This portion is mainly parenchymatous, where schizogenous and lysigenous intercellular spaces may be present. In case of hydrophytes, also seen aerenchyma when root cortical cells are very regularly arranged. The cortex portion of roots is usually very wide and the cells often contain starch, crystals etc. Collenchyma rarely occurs in the root cortex ( Monstera) and the cortical cells of many epiphytes contain chloroplasts. 


The innermost layer of the cortex is the endodermis that encircles the stele. In roots devoid of secondary growth suberin deposits as lamellae over the whole inner primary wall of the endodermal cells including Casparian strips and afterwards cellulose is deposited centripetally on the inside of suberin lamellae ( Iris). Thus the endodermal cells are sometimes thickened around their radial walls. In the protoxylem adjacent, endodermal cells thickening is either delayed or there is no thickening except the Casparian strips. These cells are known as passage cells, through which water and mineral matters get entry into the xylem from cortical cells.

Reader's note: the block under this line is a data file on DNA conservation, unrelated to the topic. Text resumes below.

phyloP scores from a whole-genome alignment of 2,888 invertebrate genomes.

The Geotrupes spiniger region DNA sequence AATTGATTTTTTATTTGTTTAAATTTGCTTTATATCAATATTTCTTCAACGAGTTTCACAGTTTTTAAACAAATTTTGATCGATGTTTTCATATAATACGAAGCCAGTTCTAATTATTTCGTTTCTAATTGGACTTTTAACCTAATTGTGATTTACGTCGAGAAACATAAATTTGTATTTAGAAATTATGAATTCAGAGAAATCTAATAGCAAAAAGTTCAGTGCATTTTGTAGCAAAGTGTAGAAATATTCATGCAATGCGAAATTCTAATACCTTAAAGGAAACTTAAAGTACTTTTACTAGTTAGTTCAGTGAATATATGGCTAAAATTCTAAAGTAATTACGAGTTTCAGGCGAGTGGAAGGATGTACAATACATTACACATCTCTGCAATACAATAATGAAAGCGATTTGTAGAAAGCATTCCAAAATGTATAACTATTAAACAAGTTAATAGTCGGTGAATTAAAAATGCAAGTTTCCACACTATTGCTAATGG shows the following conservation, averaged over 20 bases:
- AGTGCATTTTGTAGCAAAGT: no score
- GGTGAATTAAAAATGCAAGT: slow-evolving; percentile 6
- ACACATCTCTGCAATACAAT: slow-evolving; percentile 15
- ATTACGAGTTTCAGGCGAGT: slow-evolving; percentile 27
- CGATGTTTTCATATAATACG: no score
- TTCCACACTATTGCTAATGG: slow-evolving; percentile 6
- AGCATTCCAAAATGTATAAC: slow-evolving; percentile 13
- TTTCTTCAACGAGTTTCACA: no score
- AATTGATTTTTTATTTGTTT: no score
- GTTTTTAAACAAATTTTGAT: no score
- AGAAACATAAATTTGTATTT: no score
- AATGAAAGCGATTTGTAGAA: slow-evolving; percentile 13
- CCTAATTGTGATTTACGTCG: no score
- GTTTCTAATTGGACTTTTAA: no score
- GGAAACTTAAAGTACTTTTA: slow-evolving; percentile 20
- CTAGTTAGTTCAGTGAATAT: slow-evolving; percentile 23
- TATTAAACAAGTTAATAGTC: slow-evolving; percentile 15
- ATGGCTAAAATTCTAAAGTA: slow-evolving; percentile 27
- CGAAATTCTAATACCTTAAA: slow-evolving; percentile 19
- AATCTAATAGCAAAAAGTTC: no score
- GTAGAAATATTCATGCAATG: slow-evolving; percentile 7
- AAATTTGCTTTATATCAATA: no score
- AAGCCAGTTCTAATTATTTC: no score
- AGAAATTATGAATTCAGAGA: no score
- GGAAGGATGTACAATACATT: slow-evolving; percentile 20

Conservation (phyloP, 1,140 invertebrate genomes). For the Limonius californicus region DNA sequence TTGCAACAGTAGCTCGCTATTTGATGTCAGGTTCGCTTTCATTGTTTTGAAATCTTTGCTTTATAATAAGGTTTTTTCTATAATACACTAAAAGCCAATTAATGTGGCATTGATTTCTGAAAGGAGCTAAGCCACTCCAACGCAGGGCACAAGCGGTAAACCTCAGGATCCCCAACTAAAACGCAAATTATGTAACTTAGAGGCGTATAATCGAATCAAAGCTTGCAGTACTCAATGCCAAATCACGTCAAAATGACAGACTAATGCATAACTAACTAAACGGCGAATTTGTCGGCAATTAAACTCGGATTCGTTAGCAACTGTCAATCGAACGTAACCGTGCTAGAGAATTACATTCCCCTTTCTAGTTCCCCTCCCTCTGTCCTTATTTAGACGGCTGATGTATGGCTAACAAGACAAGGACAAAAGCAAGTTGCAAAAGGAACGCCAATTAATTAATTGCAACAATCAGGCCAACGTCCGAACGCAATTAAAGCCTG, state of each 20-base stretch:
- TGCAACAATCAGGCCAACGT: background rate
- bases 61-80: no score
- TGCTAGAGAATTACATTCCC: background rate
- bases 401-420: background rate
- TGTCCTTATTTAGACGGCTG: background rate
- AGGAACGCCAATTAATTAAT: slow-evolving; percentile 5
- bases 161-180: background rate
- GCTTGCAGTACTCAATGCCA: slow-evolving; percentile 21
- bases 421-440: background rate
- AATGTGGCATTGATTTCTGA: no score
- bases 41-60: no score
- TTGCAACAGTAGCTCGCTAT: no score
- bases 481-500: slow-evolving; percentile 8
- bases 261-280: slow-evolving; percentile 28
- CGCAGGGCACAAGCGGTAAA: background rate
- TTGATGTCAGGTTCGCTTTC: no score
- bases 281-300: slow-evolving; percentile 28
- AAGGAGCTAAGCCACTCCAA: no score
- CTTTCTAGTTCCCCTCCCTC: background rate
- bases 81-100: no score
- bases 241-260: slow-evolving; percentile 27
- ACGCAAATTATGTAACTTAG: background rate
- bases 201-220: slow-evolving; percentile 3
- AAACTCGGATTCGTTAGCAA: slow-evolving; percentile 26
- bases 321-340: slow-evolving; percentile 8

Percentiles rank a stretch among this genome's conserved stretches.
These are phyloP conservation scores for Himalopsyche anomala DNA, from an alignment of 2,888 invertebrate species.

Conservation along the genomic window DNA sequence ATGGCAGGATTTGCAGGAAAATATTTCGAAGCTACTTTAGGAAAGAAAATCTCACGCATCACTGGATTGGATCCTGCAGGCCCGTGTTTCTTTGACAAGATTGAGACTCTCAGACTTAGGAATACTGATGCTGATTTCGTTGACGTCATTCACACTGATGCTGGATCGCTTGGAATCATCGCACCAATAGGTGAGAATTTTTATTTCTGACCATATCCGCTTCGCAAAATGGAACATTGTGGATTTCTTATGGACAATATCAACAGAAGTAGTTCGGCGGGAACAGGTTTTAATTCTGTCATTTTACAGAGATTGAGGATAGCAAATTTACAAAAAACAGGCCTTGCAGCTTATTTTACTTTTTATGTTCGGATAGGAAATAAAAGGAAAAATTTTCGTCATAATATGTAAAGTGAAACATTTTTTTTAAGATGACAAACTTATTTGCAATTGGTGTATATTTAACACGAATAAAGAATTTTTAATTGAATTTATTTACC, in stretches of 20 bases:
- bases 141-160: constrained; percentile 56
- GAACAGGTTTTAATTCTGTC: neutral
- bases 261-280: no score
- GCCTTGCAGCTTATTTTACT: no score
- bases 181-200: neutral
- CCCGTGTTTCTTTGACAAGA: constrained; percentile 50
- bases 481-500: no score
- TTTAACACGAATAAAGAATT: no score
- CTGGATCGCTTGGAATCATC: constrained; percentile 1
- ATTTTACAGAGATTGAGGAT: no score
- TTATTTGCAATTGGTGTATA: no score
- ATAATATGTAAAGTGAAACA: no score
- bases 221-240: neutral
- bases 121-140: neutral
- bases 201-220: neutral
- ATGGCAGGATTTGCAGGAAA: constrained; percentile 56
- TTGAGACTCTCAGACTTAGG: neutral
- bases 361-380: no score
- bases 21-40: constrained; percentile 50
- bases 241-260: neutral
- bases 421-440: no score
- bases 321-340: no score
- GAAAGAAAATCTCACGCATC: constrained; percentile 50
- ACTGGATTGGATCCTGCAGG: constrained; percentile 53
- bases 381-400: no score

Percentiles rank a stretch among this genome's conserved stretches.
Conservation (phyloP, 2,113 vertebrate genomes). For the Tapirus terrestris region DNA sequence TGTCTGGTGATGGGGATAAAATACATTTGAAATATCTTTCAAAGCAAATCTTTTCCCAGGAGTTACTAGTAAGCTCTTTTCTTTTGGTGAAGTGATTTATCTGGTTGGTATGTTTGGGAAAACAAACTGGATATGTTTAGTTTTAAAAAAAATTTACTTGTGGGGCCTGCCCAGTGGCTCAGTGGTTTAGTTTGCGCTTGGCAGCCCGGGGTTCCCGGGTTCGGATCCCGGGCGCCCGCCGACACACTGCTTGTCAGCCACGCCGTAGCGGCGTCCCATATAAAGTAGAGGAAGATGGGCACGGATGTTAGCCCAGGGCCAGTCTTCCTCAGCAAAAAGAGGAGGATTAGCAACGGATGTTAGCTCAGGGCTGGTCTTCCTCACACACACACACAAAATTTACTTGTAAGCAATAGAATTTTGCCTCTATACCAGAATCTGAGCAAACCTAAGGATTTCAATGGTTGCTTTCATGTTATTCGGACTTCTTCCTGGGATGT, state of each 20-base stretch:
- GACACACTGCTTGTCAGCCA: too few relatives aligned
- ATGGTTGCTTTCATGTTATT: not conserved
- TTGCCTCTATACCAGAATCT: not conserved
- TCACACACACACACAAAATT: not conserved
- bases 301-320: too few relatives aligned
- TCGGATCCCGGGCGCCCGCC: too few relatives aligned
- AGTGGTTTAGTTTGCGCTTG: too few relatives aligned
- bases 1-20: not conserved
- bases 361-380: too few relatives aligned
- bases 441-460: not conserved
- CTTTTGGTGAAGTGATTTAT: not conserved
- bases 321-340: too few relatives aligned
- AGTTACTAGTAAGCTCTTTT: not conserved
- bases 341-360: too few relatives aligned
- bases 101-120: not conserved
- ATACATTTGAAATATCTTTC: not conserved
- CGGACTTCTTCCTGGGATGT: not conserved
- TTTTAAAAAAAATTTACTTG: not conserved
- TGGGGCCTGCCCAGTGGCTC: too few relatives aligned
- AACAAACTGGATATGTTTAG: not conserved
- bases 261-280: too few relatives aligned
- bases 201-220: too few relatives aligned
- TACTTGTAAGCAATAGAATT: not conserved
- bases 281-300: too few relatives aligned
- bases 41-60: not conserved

primary tissues


Stele consists of radial vascular bundles and pith. Just beneath the endodermis and external to the vascular tissues, there is a cell layer called pericycle. This layer is mostly uniseriate but sometimes multiseriate (Agave, Smilax, Salix). Beneath the pericycle alternatively arranged the primary xylem and phloem. The primary xylem contains thick-walled, lignified tracheary elements that mature centripetally. Here, xylem type is exarch means protoxylem lies on the peripheral side and metaxylem lies towards the center portion. Centripetal differentiation is also observed in the phloem. 

Arrangements of tissues in leaves 

Leaves also consist of three main tissue systems – the dermal tissue system, the ground tissue system and the vascular tissue system. The dermal tissue system consists of the upper and lower epidermis, the ground tissue system comprises the mesophyll and the vascular tissue system is represented by the vascular bundles.